Look, I get it. We have to exist somehow in this capitalist hellscape and make sure others can, too. If we want to develop spaces where people can create and share and build, we often find that we have to use those tools in order to get what we need. There’s an element of coercion here, and it’s important that we don’t forget that.
It’s during those times that a lot of radical media, and this does include anarchist media, engage in subvertising. They make funny jokes when doing outright ad-reads or prior to ad breaks, even though they fully acknowledge that people are likely to engage with the products being sold because of who is selling it and where this advertisement is located. It feels as if there is an element of disdain for the company whose product or service they’re advertising, but that ultimately feels shallow.
It functions in that unclear middle ground: To what extent is this a joke? If they genuinely want to develop an anti-capitalist space or promote anti-capitalist values, how is that being done when advertisements are often front and center in their work? Are they subvertising at all or are they using the aesthetics of subvertising to maintain their own space?
Clearly, it’s still functioning in building some degree of sales for the companies, otherwise they’d request that their advertisement be pulled from that show or just stop having those people do ad-reads. Not only does it clearly function the way it’s intended to, but it still serves a purpose in normalising whatever they’re selling and the idea that advertisements are necessary. It creates a range of conflicting interests within people.
But we all need to eat, right? We need to make money somehow, right? So who cares where we get our money…
There has to be a point where you stop laughing about the advertisements that a company you choose to work with puts on your shit and the mixed messages you’re sending because of the jokes you make about it. Subvertising can only go so far.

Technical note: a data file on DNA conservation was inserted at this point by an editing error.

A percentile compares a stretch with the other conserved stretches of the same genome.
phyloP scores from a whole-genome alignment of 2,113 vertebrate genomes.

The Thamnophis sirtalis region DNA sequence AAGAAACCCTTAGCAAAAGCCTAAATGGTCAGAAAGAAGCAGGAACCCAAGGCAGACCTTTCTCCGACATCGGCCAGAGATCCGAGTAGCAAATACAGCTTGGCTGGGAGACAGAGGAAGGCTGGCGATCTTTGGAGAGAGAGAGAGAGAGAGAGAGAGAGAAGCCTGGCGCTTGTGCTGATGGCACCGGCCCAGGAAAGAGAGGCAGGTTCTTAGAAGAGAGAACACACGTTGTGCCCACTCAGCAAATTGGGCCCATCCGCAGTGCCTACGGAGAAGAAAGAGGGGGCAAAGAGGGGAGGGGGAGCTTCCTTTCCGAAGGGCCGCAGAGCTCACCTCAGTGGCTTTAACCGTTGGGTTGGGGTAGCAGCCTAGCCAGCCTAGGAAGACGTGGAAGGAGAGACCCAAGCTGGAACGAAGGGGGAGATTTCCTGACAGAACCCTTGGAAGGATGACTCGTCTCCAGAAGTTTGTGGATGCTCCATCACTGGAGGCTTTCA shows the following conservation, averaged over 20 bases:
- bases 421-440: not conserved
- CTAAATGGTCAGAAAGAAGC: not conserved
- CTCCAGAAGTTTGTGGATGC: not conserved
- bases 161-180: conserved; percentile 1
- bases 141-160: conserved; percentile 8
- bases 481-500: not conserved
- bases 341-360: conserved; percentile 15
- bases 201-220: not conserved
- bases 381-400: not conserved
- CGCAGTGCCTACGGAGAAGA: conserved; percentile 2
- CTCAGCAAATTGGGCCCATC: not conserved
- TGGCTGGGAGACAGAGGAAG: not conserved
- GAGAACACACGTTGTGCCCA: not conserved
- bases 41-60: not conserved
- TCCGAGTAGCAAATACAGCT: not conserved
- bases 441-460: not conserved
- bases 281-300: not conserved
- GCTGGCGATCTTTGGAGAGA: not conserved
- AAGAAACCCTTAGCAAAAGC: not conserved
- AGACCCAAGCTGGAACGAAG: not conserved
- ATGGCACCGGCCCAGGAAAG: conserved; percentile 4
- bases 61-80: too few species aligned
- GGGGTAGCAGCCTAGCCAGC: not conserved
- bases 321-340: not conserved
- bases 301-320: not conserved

There has to be a point where you recognise that you’re tacitly supporting companies and organisations that act directly in contradiction with your stated values, even when they claim to stand with you. Perhaps one of the best examples here are all the people who take sponsorships from a “carbon offsetting” subscription model called Wren, taking advantage of their audience’s desire to do better for the environment and failing to engage with the psychology of how their program makes people feel like they’re doing something when they actually aren’t.
This is a common problem with “carbon off-setting.” It’s gimmicky manipulation, not a functional solution, and it’s one that rakes in enough money on the backs of people hoping to do something good.
The critical engagement with the companies that these advertisements come from isn’t happening, and it feels like one more example of people shrugging their shoulders and muttering the sacred mantra all over again: “No ethical consumption under capitalism.”
But if the money you receive comes from organisations that promote and host media influencing parasocial relationships with CEOs while taking money from State institutions to advertise their police force, I really have to wonder what the ethics here even are. Even if many listeners don’t agree with those, it starts building a way for it to creep into our thoughts and support the ideas that we haven’t fully engaged with. It’s one more way to support someone in the development of their conflicting views that we should both abolish the police but work from within the institution.